Friday, April 28, 2023

Election Preview

If you want to know what the next federal election will look like, take a look at Question Period in the House of Commons. Susan Delacourt writes:

The Conservative leader acknowledged his lack of vocal prowess in the Commons this week after attempting to sing a few bars of “New York, New York.”

“I cannot sing very well, but at least I pay for my hotel rooms,” Poilievre said, asking whether Justin Trudeau would be footing the bill for his own foray to New York City this week.

Trudeau did not have a musical rejoinder, which was also fine. First of all, as the Commons Speaker reminded the House, singing is not permitted in question period. As well, Trudeau has received mixed reviews in the past for his own singing — notably his version of Bohemian Rhapsody, belted out at a hotel piano while he was in London last year for the Queen’s funeral.

Trudeau and Poilievre will likely not be facing off against each other in any future musical duels. As things now stand, however, they will be going up against each other in a future election.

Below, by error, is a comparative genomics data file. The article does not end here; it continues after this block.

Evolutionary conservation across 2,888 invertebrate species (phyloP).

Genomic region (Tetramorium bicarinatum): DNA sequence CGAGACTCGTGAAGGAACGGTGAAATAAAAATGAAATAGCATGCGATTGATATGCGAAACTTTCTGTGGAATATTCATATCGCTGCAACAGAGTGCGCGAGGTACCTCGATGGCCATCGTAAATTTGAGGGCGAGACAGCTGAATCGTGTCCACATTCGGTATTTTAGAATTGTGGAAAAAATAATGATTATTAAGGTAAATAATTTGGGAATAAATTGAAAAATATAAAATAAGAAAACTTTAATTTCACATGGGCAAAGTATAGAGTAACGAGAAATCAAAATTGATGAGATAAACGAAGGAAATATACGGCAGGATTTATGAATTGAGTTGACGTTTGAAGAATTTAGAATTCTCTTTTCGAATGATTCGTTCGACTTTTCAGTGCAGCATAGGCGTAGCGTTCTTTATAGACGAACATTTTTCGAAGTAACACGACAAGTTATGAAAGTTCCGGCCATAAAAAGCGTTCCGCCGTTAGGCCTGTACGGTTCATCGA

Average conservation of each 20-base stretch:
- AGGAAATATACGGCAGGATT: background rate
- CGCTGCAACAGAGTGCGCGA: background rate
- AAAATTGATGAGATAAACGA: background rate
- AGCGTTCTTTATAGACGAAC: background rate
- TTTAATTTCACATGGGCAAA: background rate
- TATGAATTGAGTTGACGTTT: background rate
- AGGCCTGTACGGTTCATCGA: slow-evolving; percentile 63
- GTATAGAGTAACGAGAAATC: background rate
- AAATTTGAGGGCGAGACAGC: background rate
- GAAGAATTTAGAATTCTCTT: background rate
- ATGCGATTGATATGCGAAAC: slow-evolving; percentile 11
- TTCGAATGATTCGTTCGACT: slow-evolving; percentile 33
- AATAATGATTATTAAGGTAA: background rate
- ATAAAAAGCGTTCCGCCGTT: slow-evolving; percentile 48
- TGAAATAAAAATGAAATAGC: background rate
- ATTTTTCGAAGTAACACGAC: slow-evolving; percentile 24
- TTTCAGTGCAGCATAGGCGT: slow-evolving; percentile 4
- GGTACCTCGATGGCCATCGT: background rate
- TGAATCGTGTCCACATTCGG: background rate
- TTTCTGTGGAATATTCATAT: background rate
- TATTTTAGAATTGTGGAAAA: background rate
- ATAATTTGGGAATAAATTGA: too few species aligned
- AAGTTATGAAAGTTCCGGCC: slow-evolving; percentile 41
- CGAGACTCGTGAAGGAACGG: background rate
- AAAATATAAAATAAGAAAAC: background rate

In the past few months, they’ve been turning Wednesdays in the Commons into a little preview of that battle, with the prime minister fielding all the questions (as has been his practice once a week since he came to office) and Poilievre doing his own solo act, asking most of the questions in the time allotted to Conservatives.

It's obvious that Trudeau and Poilievre despise each other:

Poilievre is gleefully, unabashedly personal in his attacks on Trudeau, going farther than any opposition leader I can remember in trashing the leader of government. Daily, he presents Trudeau as a corrupt elitist — even memorably accusing the PM earlier this year of disloyalty to Canada and allowing the Chinese to rig elections in the Liberals’ favour. Once upon a time, this line of attack was more the stuff of anonymous commenters on the internet — now it’s part of the daily script for Conservatives in question period.

Trudeau seizes every opportunity to frame Poilievre as the candidate of rage and anger, in what seems to be a bid to position the next election as a choice between hope and despair.

No one really knows when the next election will arrive, but the Wednesday faceoffs in the Commons are giving us a good sense of how nasty the battle will be if it is a match between Trudeau and Poilievre. It will be intensely personal. That’s the bad news. The good news is that it won’t be a musical.

Disharmony will be the order of the day.

Image: The Toronto Star


lungta said...

I remember watching parliament when the conservatives were in opposition under harper and as I remember it had the quality of grade school yard jeers with the participation of every con and the volume of a soccer crowd. Post harper election it was eerily quiet like the very stones it was built with dreaded what was coming next.

Owen Gray said...

Empty barrels always make the most noise, lungta.